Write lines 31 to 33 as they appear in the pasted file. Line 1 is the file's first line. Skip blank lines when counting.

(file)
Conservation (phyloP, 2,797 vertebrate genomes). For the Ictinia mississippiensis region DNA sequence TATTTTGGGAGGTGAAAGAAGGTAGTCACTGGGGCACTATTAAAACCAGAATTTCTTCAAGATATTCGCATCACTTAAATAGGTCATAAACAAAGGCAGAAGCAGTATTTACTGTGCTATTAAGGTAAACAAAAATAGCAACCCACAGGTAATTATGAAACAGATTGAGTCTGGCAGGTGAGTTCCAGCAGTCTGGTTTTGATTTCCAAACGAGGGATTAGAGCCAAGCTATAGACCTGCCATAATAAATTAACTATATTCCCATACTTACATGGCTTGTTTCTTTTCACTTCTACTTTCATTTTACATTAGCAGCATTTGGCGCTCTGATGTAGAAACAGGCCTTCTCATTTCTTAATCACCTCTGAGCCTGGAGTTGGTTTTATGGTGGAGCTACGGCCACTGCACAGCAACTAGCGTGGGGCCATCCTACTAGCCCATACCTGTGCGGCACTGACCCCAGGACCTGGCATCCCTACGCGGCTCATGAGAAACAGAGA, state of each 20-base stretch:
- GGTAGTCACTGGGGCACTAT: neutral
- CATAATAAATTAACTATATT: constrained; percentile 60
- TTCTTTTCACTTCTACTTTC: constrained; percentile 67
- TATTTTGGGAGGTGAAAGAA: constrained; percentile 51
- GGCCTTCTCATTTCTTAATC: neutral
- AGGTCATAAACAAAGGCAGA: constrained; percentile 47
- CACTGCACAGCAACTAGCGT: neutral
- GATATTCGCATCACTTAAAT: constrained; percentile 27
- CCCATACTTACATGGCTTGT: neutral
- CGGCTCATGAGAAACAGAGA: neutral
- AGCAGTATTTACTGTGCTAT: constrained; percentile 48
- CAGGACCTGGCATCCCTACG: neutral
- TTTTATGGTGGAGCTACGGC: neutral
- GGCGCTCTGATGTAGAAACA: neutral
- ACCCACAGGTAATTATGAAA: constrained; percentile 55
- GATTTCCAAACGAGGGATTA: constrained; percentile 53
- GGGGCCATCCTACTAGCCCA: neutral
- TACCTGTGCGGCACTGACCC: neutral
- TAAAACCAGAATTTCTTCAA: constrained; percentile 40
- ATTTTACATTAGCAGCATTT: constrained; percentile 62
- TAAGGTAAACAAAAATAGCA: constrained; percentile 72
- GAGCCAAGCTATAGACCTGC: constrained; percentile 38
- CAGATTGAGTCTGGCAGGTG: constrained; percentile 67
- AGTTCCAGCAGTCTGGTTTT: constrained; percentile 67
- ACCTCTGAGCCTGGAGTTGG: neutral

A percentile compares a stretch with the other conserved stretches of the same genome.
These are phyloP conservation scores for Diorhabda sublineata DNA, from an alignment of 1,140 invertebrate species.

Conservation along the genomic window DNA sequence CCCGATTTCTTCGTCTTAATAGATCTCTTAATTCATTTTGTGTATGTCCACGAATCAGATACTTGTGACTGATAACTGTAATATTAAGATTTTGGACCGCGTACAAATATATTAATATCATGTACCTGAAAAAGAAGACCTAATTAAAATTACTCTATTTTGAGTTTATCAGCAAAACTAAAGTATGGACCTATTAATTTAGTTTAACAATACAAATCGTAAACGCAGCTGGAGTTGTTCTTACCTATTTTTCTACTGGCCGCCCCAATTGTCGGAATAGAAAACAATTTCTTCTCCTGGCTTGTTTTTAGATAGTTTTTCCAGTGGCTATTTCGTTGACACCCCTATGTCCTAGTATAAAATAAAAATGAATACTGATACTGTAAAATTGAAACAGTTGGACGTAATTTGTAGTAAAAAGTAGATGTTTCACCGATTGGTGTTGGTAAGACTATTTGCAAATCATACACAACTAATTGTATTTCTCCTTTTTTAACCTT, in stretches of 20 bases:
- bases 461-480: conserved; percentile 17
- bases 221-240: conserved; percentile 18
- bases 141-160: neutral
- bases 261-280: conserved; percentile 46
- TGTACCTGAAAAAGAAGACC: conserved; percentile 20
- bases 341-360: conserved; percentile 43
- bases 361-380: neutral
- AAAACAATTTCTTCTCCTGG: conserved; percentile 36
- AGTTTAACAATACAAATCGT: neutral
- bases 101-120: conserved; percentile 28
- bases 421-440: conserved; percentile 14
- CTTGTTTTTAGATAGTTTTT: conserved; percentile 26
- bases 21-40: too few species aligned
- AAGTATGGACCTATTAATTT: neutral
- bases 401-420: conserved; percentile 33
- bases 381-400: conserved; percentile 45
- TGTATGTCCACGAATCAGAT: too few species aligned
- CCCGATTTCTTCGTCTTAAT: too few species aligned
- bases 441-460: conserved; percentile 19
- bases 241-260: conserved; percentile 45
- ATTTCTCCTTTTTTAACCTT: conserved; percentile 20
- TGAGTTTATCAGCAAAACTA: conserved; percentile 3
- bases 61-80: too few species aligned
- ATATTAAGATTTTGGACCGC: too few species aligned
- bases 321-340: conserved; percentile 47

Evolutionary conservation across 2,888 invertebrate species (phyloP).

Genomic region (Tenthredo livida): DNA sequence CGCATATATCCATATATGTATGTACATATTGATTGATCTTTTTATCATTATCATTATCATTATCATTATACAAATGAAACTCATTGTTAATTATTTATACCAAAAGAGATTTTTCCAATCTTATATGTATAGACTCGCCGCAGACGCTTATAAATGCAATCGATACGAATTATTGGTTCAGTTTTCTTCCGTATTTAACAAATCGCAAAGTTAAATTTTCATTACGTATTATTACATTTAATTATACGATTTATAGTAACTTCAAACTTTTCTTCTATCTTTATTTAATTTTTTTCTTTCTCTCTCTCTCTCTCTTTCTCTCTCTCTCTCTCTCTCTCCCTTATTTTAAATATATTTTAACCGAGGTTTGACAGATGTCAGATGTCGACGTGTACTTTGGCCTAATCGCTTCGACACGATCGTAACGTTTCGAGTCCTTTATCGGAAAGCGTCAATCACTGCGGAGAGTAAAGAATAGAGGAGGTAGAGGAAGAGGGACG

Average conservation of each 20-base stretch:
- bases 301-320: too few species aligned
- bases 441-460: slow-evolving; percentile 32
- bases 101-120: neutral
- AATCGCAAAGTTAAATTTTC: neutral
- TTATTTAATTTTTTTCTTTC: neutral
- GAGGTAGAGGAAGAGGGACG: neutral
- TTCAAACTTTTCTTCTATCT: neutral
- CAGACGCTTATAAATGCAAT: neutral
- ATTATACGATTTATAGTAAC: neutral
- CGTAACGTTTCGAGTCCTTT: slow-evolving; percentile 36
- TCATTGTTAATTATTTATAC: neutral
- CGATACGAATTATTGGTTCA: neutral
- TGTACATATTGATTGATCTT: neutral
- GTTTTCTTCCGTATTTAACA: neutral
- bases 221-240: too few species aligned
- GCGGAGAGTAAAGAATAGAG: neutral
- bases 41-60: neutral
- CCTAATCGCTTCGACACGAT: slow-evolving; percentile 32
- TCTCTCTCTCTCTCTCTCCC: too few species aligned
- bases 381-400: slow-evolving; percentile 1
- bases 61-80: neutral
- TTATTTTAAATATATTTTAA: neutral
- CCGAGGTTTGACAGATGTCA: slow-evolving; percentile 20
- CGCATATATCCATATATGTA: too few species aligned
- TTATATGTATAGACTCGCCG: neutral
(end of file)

- bases 221-240: conserved; percentile 18
- bases 141-160: neutral
- bases 261-280: conserved; percentile 46